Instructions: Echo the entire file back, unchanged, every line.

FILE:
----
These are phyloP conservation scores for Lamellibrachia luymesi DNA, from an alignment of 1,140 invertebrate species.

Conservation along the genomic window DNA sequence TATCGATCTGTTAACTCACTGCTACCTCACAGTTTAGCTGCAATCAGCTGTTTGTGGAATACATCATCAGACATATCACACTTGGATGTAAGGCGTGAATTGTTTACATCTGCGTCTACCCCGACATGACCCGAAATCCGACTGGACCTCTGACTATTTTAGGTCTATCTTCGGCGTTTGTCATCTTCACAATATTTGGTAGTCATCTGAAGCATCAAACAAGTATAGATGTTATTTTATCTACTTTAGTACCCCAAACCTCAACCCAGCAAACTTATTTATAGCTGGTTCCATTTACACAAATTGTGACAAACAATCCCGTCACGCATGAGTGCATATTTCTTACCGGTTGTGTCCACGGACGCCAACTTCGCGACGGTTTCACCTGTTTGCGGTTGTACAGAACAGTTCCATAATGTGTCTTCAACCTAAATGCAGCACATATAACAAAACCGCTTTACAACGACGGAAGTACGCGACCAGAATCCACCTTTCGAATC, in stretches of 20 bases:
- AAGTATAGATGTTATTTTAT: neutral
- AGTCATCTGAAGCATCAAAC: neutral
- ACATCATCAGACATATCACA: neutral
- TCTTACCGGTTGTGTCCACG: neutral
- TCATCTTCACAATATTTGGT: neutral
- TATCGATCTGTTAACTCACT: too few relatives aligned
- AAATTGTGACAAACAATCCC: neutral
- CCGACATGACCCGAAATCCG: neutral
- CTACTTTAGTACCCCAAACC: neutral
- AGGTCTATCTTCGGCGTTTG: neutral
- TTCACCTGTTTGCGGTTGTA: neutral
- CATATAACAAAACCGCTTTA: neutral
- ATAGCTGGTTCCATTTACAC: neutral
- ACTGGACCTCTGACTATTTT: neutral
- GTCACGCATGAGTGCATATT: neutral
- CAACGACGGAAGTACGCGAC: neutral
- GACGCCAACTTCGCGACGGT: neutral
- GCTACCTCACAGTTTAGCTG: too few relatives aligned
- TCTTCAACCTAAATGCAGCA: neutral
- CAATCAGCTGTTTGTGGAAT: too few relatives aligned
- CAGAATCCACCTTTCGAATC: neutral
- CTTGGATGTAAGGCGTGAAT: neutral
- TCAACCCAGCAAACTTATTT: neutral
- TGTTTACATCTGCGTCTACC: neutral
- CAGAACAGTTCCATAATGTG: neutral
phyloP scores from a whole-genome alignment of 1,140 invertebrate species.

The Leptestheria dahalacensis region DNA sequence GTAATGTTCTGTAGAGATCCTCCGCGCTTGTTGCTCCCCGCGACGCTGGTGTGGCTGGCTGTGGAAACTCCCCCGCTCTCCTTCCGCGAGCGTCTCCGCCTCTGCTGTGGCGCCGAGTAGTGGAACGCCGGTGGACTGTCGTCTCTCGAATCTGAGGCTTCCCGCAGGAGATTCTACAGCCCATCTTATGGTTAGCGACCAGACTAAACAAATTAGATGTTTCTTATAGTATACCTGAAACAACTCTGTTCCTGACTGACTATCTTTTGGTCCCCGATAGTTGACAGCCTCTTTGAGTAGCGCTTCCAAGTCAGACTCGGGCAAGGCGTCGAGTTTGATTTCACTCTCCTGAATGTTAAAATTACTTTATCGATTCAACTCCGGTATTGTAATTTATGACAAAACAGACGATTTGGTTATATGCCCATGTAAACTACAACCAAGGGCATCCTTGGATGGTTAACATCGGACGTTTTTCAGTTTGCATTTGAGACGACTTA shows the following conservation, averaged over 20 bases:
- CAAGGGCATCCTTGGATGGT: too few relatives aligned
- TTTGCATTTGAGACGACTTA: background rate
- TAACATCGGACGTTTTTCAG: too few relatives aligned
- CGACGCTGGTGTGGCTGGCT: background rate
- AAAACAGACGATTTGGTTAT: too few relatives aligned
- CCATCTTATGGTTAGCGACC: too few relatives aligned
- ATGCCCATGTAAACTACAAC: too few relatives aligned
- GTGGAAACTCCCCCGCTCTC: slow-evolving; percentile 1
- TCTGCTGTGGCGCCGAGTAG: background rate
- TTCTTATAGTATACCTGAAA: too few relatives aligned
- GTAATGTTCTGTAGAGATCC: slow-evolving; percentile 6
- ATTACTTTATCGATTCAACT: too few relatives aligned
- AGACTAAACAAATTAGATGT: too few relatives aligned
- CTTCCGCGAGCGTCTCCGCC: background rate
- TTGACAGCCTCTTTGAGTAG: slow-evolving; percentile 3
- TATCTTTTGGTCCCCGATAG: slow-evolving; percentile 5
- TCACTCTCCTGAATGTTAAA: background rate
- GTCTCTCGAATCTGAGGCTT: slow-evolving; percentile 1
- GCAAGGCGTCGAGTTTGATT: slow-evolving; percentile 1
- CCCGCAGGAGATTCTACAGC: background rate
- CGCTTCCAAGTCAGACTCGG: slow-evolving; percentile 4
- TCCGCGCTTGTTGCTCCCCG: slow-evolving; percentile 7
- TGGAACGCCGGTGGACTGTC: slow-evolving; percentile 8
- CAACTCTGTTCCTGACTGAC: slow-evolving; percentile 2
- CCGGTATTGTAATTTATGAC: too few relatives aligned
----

These are phyloP conservation scores for Lamellibrachia luymesi DNA, from an alignment of 1,140 invertebrate species.

Conservation along the genomic window DNA sequence TATCGATCTGTTAACTCACTGCTACCTCACAGTTTAGCTGCAATCAGCTGTTTGTGGAATACATCATCAGACATATCACACTTGGATGTAAGGCGTGAATTGTTTACATCTGCGTCTACCCCGACATGACCCGAAATCCGACTGGACCTCTGACTATTTTAGGTCTATCTTCGGCGTTTGTCATCTTCACAATATTTGGTAGTCATCTGAAGCATCAAACAAGTATAGATGTTATTTTATCTACTTTAGTACCCCAAACCTCAACCCAGCAAACTTATTTATAGCTGGTTCCATTTACACAAATTGTGACAAACAATCCCGTCACGCATGAGTGCATATTTCTTACCGGTTGTGTCCACGGACGCCAACTTCGCGACGGTTTCACCTGTTTGCGGTTGTACAGAACAGTTCCATAATGTGTCTTCAACCTAAATGCAGCACATATAACAAAACCGCTTTACAACGACGGAAGTACGCGACCAGAATCCACCTTTCGAATC, in stretches of 20 bases:
- AAGTATAGATGTTATTTTAT: neutral
- AGTCATCTGAAGCATCAAAC: neutral
- ACATCATCAGACATATCACA: neutral
- TCTTACCGGTTGTGTCCACG: neutral
- TCATCTTCACAATATTTGGT: neutral
- TATCGATCTGTTAACTCACT: too few relatives aligned
- AAATTGTGACAAACAATCCC: neutral
- CCGACATGACCCGAAATCCG: neutral
- CTACTTTAGTACCCCAAACC: neutral
- AGGTCTATCTTCGGCGTTTG: neutral
- TTCACCTGTTTGCGGTTGTA: neutral
- CATATAACAAAACCGCTTTA: neutral
- ATAGCTGGTTCCATTTACAC: neutral
- ACTGGACCTCTGACTATTTT: neutral
- GTCACGCATGAGTGCATATT: neutral
- CAACGACGGAAGTACGCGAC: neutral
- GACGCCAACTTCGCGACGGT: neutral
- GCTACCTCACAGTTTAGCTG: too few relatives aligned
- TCTTCAACCTAAATGCAGCA: neutral
- CAATCAGCTGTTTGTGGAAT: too few relatives aligned
- CAGAATCCACCTTTCGAATC: neutral
- CTTGGATGTAAGGCGTGAAT: neutral
- TCAACCCAGCAAACTTATTT: neutral
- TGTTTACATCTGCGTCTACC: neutral
- CAGAACAGTTCCATAATGTG: neutral
phyloP scores from a whole-genome alignment of 1,140 invertebrate species.

The Leptestheria dahalacensis region DNA sequence GTAATGTTCTGTAGAGATCCTCCGCGCTTGTTGCTCCCCGCGACGCTGGTGTGGCTGGCTGTGGAAACTCCCCCGCTCTCCTTCCGCGAGCGTCTCCGCCTCTGCTGTGGCGCCGAGTAGTGGAACGCCGGTGGACTGTCGTCTCTCGAATCTGAGGCTTCCCGCAGGAGATTCTACAGCCCATCTTATGGTTAGCGACCAGACTAAACAAATTAGATGTTTCTTATAGTATACCTGAAACAACTCTGTTCCTGACTGACTATCTTTTGGTCCCCGATAGTTGACAGCCTCTTTGAGTAGCGCTTCCAAGTCAGACTCGGGCAAGGCGTCGAGTTTGATTTCACTCTCCTGAATGTTAAAATTACTTTATCGATTCAACTCCGGTATTGTAATTTATGACAAAACAGACGATTTGGTTATATGCCCATGTAAACTACAACCAAGGGCATCCTTGGATGGTTAACATCGGACGTTTTTCAGTTTGCATTTGAGACGACTTA shows the following conservation, averaged over 20 bases:
- CAAGGGCATCCTTGGATGGT: too few relatives aligned
- TTTGCATTTGAGACGACTTA: background rate
- TAACATCGGACGTTTTTCAG: too few relatives aligned
- CGACGCTGGTGTGGCTGGCT: background rate
- AAAACAGACGATTTGGTTAT: too few relatives aligned
- CCATCTTATGGTTAGCGACC: too few relatives aligned
- ATGCCCATGTAAACTACAAC: too few relatives aligned
- GTGGAAACTCCCCCGCTCTC: slow-evolving; percentile 1
- TCTGCTGTGGCGCCGAGTAG: background rate
- TTCTTATAGTATACCTGAAA: too few relatives aligned
- GTAATGTTCTGTAGAGATCC: slow-evolving; percentile 6
- ATTACTTTATCGATTCAACT: too few relatives aligned
- AGACTAAACAAATTAGATGT: too few relatives aligned
- CTTCCGCGAGCGTCTCCGCC: background rate
- TTGACAGCCTCTTTGAGTAG: slow-evolving; percentile 3
- TATCTTTTGGTCCCCGATAG: slow-evolving; percentile 5
- TCACTCTCCTGAATGTTAAA: background rate
- GTCTCTCGAATCTGAGGCTT: slow-evolving; percentile 1
- GCAAGGCGTCGAGTTTGATT: slow-evolving; percentile 1
- CCCGCAGGAGATTCTACAGC: background rate
- CGCTTCCAAGTCAGACTCGG: slow-evolving; percentile 4
- TCCGCGCTTGTTGCTCCCCG: slow-evolving; percentile 7
- TGGAACGCCGGTGGACTGTC: slow-evolving; percentile 8
- CAACTCTGTTCCTGACTGAC: slow-evolving; percentile 2
- CCGGTATTGTAATTTATGAC: too few relatives aligned